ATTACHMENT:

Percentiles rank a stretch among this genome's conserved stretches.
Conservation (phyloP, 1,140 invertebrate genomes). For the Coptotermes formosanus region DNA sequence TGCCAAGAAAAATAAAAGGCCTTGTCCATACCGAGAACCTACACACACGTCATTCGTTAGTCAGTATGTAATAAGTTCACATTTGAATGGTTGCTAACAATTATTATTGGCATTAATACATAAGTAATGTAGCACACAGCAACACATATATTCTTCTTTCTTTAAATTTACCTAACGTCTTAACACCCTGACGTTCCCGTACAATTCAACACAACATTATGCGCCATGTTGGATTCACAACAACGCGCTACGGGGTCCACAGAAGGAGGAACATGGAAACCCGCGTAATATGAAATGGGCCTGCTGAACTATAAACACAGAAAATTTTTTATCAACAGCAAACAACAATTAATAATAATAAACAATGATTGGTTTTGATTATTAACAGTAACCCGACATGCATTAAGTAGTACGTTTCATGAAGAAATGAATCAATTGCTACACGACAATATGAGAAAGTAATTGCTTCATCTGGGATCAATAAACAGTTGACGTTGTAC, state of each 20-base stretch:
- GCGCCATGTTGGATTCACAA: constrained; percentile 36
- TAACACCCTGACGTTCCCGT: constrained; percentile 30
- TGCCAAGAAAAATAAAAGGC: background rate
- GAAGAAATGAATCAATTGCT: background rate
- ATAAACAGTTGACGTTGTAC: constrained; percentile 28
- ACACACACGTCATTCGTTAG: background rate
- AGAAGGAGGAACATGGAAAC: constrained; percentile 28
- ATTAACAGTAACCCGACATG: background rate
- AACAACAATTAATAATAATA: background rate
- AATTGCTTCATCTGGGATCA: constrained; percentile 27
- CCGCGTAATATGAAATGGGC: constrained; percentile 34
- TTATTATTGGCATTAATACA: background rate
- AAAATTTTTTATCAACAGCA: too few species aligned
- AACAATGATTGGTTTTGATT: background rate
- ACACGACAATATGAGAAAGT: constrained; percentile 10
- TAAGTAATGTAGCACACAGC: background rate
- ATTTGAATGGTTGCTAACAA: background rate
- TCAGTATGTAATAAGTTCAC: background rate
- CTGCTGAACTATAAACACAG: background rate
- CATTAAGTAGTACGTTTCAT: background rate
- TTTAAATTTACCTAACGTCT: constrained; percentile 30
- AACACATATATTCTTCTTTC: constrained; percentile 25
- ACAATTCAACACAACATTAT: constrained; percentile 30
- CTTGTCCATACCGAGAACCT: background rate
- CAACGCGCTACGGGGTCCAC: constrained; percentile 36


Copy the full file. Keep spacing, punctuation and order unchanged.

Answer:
Percentiles rank a stretch among this genome's conserved stretches.
Conservation (phyloP, 1,140 invertebrate genomes). For the Coptotermes formosanus region DNA sequence TGCCAAGAAAAATAAAAGGCCTTGTCCATACCGAGAACCTACACACACGTCATTCGTTAGTCAGTATGTAATAAGTTCACATTTGAATGGTTGCTAACAATTATTATTGGCATTAATACATAAGTAATGTAGCACACAGCAACACATATATTCTTCTTTCTTTAAATTTACCTAACGTCTTAACACCCTGACGTTCCCGTACAATTCAACACAACATTATGCGCCATGTTGGATTCACAACAACGCGCTACGGGGTCCACAGAAGGAGGAACATGGAAACCCGCGTAATATGAAATGGGCCTGCTGAACTATAAACACAGAAAATTTTTTATCAACAGCAAACAACAATTAATAATAATAAACAATGATTGGTTTTGATTATTAACAGTAACCCGACATGCATTAAGTAGTACGTTTCATGAAGAAATGAATCAATTGCTACACGACAATATGAGAAAGTAATTGCTTCATCTGGGATCAATAAACAGTTGACGTTGTAC, state of each 20-base stretch:
- GCGCCATGTTGGATTCACAA: constrained; percentile 36
- TAACACCCTGACGTTCCCGT: constrained; percentile 30
- TGCCAAGAAAAATAAAAGGC: background rate
- GAAGAAATGAATCAATTGCT: background rate
- ATAAACAGTTGACGTTGTAC: constrained; percentile 28
- ACACACACGTCATTCGTTAG: background rate
- AGAAGGAGGAACATGGAAAC: constrained; percentile 28
- ATTAACAGTAACCCGACATG: background rate
- AACAACAATTAATAATAATA: background rate
- AATTGCTTCATCTGGGATCA: constrained; percentile 27
- CCGCGTAATATGAAATGGGC: constrained; percentile 34
- TTATTATTGGCATTAATACA: background rate
- AAAATTTTTTATCAACAGCA: too few species aligned
- AACAATGATTGGTTTTGATT: background rate
- ACACGACAATATGAGAAAGT: constrained; percentile 10
- TAAGTAATGTAGCACACAGC: background rate
- ATTTGAATGGTTGCTAACAA: background rate
- TCAGTATGTAATAAGTTCAC: background rate
- CTGCTGAACTATAAACACAG: background rate
- CATTAAGTAGTACGTTTCAT: background rate
- TTTAAATTTACCTAACGTCT: constrained; percentile 30
- AACACATATATTCTTCTTTC: constrained; percentile 25
- ACAATTCAACACAACATTAT: constrained; percentile 30
- CTTGTCCATACCGAGAACCT: background rate
- CAACGCGCTACGGGGTCCAC: constrained; percentile 36